Paper No. 28-5
Presentation Time: 9:00 AM-1:00 PM
CONSTRAINTS ON AMALGAMATION OF THE SOUTHERN CENTRAL ASIAN OROGENIC BELT FROM DETRITAL ZIRCON FROM THE UPPERMOST CARBONIFEROUS TO LOWER TRIASSIC GREATER TURPAN-JUNGGAR RIFT BASIN, BOGDA MOUNTAINS, NW CHINA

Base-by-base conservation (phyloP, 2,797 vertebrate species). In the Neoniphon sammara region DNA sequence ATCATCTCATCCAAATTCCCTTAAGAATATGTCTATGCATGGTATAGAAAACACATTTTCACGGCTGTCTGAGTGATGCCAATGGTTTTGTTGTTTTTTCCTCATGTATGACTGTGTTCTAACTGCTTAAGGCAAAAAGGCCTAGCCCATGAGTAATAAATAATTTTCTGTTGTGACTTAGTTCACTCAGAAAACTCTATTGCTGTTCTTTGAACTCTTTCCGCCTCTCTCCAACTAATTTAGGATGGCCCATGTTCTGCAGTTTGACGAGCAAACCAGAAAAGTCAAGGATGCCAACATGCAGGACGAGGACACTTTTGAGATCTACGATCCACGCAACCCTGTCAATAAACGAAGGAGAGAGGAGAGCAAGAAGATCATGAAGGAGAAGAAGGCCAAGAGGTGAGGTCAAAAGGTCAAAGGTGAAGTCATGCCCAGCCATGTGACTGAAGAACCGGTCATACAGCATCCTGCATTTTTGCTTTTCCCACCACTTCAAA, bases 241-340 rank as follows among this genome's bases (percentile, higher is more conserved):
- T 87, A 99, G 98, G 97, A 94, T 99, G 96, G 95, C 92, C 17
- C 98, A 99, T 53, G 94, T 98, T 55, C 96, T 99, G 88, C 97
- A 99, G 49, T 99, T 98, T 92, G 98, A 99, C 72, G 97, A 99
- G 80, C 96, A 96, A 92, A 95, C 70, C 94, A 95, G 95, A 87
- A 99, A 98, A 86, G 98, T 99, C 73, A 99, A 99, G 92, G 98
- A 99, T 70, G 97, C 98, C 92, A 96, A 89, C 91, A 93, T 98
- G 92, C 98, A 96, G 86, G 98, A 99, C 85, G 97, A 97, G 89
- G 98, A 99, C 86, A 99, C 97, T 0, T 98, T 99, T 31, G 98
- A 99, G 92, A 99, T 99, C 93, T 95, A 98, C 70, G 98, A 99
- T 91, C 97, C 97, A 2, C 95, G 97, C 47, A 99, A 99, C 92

The Permian-Triassic time is an important transition between Paleozoic continental amalgamation and Cenozoic orogenic reactivation in the southern Central Asian Orogenic Belt (CAOB). Sections in Tarlong-Taodonggou (TT) and Zhaobishan (ZBS) in the south Bogda Mountains, NW China and Dalongkou (DLK) in the north, are 100 km apart and ~7,000 m in total thickness. U-Pb dates from 1,860 detrital zircons from 19 uppermost Carboniferous-Lower Triassic sandstones constrain the timing of accretion. Dates from 3 Gzhelian-Asselian samples in TT peak at ~300 Ma ranging from 280-340 Ma, and minor peaks are at 360, 400-500 and 1500 Ma. The dates, along with petrographic and paleocurrent data, suggest North Tianshan (NTS) arc was the source. Sakmarian-Kungurian samples from TT and ZBS have a main peak at 290-310 Ma and Kungurian samples have minor peaks at 330, 360, 400-500, and 900 Ma. The main peak indicates the same NTS provenance. Precambrian zircons are from texturally immature sandstones, suggesting non-recycled zircons from an old continent. Guadalupian samples in all three areas have a main peak from 310-330 Ma, indicating a common NTS provenance. However, TT samples show a 265 Ma peak, indicating contribution from contemporaneous loessial sediments. ZBS samples have unique peaks at 390-500 Ma and 1.5-2.0 and 2.6-3.0 Ga that suggest the East Junggar arc to the east was a source, having been exposed during the tectonic reorganization indicated by the major unconformity and difference in age spectra between Cisuralian and Guadalupian. Dates from Wuchiapingian-mid Olenekian samples from three areas indicate the NTS source persisted. The contribution from the East Junggar source persisted in ZBS and appeared in the late Permian in DLK and Early Triassic in TT, suggesting its increasing contribution extended farther into the basin. Zircon dates from a mid-Triassic sandstone in DLK suggest the pattern persisted across a major regional early-mid Triassic unconformity. This study indicates that sediments in Bogda Mountains are from the NTS, East Junggar and an old continent. It provides constraints on the timing of amalgamation of the southern CAOB; the NTS accreted to Junggar block before the Gzhelian and closure of the Paleo-Asian Ocean (?) and accretion of East Junggar started in the Guadalupian.